This longitudinal study examined how individuals cope over 4 stages of a merger. The study replicated and extended past coping research by examining changes in coping variables over time. Employee appraisals, coping resources, negative emotions, and emotion-focused and problem-focused coping strategies were measured. Negative appraisal, social support, perceived control, and emotion-focused coping significantly changed across stages. Coping variables exhibited linear, quadratic, and cubic trends over time, highlighting the complex and dynamic nature of the coping process. The findings provide important insight into how company management may influence employee coping during a merger. Implications for future research also are discussed.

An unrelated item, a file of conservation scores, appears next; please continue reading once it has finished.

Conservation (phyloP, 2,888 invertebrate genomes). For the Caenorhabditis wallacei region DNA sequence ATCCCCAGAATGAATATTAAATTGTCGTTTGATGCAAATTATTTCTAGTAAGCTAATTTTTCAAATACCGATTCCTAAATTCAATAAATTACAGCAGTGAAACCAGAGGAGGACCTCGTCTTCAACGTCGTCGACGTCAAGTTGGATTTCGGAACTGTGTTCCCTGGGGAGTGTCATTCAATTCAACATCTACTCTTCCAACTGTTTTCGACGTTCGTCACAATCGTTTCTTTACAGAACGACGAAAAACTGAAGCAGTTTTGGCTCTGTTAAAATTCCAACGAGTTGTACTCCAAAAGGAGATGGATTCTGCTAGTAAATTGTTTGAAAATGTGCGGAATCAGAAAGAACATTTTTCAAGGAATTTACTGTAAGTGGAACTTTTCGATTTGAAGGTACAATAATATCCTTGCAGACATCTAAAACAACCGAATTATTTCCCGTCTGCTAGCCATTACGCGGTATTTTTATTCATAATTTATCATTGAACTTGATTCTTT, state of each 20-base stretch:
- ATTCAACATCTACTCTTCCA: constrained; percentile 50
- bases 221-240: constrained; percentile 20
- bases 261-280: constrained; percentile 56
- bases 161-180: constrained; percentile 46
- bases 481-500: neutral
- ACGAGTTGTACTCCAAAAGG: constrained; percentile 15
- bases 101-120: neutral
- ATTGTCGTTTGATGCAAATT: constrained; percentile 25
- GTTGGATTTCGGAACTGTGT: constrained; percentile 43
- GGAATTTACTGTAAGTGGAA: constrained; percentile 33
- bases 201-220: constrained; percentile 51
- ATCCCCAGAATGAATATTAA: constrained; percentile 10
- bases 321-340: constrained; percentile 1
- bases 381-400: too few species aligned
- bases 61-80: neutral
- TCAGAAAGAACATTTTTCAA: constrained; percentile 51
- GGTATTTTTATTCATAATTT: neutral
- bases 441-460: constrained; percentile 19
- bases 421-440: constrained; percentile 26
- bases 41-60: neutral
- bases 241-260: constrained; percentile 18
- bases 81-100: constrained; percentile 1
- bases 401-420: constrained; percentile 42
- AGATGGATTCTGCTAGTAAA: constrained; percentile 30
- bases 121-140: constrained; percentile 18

|Original language||English (US)|
|Number of pages||24|
|State||Published - Jan 1 2002|
ASJC Scopus subject areas
- Applied Psychology
- Organizational Behavior and Human Resource Management